Dr. Steve Mennerick is a Professor of Psychiatry and Anatomy and Neurobiology at Washington University in St. Louis. He received his PhD in Neurosciences from Washington University in St. Louis and completed a postdoctoral fellowship at the State University of New York Stony Brook. Steve has received many awards and honors during his career, including the Klingenstein Award in the Neurosciences, a NARSAD Young Investigator Award, and a Graduate Student Mentorship Award. Steve is here with us today to tell us about his journey through life and science.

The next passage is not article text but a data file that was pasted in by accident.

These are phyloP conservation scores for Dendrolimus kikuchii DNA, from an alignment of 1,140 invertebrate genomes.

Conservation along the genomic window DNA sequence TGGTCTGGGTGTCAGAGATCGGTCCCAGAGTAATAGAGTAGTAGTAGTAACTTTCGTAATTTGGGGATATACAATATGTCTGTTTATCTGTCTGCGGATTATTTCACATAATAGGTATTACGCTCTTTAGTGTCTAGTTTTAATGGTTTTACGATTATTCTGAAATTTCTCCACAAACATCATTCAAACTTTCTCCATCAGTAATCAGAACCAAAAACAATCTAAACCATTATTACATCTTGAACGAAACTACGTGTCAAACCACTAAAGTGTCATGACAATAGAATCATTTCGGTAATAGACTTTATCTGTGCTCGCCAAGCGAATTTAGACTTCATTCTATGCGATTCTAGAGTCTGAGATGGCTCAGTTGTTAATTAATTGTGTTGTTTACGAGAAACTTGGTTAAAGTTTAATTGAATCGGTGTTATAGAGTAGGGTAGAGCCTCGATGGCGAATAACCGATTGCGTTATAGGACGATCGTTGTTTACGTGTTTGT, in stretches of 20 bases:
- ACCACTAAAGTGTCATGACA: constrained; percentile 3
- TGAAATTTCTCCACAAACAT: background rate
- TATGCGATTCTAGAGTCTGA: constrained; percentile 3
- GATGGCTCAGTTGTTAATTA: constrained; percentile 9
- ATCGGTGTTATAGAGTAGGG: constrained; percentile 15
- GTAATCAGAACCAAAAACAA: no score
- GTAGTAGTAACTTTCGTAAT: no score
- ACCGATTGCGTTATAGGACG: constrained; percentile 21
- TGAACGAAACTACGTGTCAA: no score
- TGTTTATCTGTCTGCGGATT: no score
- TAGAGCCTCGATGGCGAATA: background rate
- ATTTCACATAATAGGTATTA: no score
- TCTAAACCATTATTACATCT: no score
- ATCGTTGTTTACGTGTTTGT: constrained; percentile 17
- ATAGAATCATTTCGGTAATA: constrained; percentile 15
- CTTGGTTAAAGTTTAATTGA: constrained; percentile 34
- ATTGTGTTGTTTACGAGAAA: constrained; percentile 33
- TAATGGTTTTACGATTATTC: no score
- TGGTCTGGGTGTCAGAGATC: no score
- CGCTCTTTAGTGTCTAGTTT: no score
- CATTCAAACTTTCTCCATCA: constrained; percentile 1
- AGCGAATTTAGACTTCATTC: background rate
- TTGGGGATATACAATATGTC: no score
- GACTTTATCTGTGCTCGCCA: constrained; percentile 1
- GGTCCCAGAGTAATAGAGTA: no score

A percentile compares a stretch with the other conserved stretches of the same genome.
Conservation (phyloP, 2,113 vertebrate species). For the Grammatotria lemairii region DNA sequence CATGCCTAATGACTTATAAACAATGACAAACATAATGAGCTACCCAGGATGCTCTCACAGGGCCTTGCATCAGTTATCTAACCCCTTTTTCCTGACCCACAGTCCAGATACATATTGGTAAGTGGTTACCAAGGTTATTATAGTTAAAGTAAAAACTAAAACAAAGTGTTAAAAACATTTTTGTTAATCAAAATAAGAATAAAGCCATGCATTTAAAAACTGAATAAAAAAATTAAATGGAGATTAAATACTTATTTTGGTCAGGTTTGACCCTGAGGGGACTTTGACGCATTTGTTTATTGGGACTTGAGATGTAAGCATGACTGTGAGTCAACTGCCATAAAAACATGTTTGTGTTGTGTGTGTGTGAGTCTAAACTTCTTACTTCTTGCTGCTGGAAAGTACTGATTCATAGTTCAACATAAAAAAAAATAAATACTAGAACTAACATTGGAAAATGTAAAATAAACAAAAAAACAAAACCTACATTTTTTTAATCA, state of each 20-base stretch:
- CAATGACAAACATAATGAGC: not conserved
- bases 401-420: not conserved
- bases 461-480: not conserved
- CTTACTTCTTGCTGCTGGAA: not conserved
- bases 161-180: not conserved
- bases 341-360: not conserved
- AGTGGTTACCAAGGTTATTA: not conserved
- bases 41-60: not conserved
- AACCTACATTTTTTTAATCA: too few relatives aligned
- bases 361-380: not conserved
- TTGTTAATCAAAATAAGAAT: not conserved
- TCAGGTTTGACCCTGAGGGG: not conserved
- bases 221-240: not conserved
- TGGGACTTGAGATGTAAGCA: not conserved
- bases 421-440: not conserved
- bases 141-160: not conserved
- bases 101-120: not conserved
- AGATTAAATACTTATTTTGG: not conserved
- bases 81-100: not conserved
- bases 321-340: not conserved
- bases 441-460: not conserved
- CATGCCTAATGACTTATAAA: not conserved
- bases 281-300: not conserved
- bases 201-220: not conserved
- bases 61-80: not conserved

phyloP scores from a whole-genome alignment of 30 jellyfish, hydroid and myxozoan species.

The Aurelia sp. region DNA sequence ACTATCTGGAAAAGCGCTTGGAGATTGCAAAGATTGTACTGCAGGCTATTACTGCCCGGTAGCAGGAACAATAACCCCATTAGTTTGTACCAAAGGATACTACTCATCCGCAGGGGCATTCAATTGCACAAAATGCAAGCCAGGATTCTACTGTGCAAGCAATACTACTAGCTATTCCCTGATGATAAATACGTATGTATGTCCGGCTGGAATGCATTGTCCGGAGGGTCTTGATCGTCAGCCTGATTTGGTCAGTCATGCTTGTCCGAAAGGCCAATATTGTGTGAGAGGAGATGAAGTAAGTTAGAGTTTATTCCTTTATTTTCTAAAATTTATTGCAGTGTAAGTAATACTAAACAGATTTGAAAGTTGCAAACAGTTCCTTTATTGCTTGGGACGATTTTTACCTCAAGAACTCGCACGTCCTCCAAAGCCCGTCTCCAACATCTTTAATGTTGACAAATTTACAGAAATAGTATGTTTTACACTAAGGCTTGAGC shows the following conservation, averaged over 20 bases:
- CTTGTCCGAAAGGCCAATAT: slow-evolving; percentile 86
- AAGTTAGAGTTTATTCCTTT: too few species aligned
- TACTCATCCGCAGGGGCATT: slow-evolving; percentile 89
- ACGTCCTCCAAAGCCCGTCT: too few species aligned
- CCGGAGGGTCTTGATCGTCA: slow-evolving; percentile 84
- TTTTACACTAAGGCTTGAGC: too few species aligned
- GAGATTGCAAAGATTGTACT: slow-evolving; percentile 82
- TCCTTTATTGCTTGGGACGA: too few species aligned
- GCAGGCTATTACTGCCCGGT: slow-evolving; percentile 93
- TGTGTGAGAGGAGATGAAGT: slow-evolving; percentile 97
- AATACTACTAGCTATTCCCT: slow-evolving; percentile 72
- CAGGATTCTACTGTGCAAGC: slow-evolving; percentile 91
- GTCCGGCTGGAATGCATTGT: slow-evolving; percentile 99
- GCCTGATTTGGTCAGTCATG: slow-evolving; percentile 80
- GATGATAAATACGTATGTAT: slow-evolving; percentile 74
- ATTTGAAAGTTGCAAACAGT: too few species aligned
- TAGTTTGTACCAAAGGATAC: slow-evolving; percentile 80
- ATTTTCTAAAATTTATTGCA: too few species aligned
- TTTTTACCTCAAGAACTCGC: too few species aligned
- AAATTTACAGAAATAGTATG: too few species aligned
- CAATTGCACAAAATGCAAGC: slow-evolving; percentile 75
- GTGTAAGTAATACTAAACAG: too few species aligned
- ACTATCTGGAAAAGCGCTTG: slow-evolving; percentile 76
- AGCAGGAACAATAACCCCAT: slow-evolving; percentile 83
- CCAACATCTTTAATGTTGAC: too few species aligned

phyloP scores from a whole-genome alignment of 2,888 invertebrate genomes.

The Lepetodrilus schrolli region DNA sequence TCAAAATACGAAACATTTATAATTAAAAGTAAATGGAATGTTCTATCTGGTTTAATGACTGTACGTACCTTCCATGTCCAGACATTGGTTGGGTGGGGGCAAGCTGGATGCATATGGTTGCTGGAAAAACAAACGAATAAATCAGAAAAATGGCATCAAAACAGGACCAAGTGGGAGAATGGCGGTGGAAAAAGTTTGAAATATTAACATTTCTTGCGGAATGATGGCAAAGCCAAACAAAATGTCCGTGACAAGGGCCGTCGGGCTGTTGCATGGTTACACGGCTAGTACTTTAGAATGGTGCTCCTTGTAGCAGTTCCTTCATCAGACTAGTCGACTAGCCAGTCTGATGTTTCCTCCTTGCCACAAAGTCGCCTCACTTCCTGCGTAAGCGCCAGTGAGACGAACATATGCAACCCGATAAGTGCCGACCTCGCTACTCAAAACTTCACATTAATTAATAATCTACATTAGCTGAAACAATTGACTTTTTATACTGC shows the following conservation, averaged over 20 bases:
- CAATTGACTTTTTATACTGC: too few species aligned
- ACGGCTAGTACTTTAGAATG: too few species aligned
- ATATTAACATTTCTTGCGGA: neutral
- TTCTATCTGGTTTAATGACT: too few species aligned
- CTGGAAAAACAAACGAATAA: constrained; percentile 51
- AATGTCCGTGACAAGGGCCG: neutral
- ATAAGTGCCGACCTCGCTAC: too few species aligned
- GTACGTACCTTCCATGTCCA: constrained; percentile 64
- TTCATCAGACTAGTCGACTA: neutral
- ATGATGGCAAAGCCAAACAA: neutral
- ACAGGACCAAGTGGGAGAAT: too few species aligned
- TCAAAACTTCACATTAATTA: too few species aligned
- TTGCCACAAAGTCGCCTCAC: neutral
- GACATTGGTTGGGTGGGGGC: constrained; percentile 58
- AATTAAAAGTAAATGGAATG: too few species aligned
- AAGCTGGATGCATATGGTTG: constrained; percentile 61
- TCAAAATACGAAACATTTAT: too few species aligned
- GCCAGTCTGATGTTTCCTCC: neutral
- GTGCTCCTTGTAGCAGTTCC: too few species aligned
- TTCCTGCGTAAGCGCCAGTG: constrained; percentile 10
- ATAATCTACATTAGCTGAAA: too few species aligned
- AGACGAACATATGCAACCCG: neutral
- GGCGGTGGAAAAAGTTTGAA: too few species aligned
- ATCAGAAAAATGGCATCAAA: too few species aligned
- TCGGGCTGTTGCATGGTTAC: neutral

The broad aim of Steve’s research is to understand control of neuronal excitation and inhibition by neurotransmitters in the central nervous system. This is an important goal because neurotransmitter actions can be double-edged, underlying normal neurotransmission on the one hand and underlying dysfunction and neurotoxicity on the other. One project his lab is exploring the cellular and synaptic responses to powerful neuromodulators that affect inhibition and excitation. These molecules may modulate normal and abnormal brain function endogenously but also represent targets for novel therapeutic approaches. Another project investigates the effect that astrocytes, a class of glial cell, have on neuronal development and function. Finally, Steve’s lab has been engineering a biosensor for the neurotransmitter dopamine, allowing them a unique perspective on the control of dopamine release. Steve uses electrophysiological, molecular, and imaging techniques applied to simple culture preparations, to heterologous expression systems, and to intact brain slices.